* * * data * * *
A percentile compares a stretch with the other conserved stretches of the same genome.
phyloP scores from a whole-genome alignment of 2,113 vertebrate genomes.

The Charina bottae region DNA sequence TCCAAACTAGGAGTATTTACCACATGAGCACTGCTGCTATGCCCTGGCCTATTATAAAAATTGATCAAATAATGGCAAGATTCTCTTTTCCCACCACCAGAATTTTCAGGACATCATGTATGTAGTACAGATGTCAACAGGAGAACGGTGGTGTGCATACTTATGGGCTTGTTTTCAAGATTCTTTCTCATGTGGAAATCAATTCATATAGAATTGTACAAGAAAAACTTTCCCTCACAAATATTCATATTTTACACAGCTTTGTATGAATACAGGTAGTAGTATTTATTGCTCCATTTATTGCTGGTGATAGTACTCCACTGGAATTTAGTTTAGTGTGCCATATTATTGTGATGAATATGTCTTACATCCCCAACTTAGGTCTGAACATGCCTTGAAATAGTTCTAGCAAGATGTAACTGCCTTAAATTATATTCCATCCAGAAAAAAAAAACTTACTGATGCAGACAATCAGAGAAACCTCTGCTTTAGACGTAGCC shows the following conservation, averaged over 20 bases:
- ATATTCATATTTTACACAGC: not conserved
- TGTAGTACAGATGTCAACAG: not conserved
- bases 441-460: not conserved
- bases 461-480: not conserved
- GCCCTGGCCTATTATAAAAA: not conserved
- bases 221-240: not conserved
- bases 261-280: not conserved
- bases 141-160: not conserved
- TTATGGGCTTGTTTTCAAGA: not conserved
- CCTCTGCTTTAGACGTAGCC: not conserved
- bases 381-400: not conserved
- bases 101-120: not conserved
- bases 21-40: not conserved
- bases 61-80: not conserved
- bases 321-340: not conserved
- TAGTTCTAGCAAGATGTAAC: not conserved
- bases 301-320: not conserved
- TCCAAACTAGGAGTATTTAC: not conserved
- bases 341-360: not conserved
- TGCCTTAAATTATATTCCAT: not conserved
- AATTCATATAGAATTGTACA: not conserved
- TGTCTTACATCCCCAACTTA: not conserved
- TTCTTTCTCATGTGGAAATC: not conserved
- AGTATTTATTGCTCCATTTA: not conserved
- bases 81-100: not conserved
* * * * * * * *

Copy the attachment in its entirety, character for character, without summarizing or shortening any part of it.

A percentile compares a stretch with the other conserved stretches of the same genome.
phyloP scores from a whole-genome alignment of 2,113 vertebrate genomes.

The Charina bottae region DNA sequence TCCAAACTAGGAGTATTTACCACATGAGCACTGCTGCTATGCCCTGGCCTATTATAAAAATTGATCAAATAATGGCAAGATTCTCTTTTCCCACCACCAGAATTTTCAGGACATCATGTATGTAGTACAGATGTCAACAGGAGAACGGTGGTGTGCATACTTATGGGCTTGTTTTCAAGATTCTTTCTCATGTGGAAATCAATTCATATAGAATTGTACAAGAAAAACTTTCCCTCACAAATATTCATATTTTACACAGCTTTGTATGAATACAGGTAGTAGTATTTATTGCTCCATTTATTGCTGGTGATAGTACTCCACTGGAATTTAGTTTAGTGTGCCATATTATTGTGATGAATATGTCTTACATCCCCAACTTAGGTCTGAACATGCCTTGAAATAGTTCTAGCAAGATGTAACTGCCTTAAATTATATTCCATCCAGAAAAAAAAAACTTACTGATGCAGACAATCAGAGAAACCTCTGCTTTAGACGTAGCC shows the following conservation, averaged over 20 bases:
- ATATTCATATTTTACACAGC: not conserved
- TGTAGTACAGATGTCAACAG: not conserved
- bases 441-460: not conserved
- bases 461-480: not conserved
- GCCCTGGCCTATTATAAAAA: not conserved
- bases 221-240: not conserved
- bases 261-280: not conserved
- bases 141-160: not conserved
- TTATGGGCTTGTTTTCAAGA: not conserved
- CCTCTGCTTTAGACGTAGCC: not conserved
- bases 381-400: not conserved
- bases 101-120: not conserved
- bases 21-40: not conserved
- bases 61-80: not conserved
- bases 321-340: not conserved
- TAGTTCTAGCAAGATGTAAC: not conserved
- bases 301-320: not conserved
- TCCAAACTAGGAGTATTTAC: not conserved
- bases 341-360: not conserved
- TGCCTTAAATTATATTCCAT: not conserved
- AATTCATATAGAATTGTACA: not conserved
- TGTCTTACATCCCCAACTTA: not conserved
- TTCTTTCTCATGTGGAAATC: not conserved
- AGTATTTATTGCTCCATTTA: not conserved
- bases 81-100: not conserved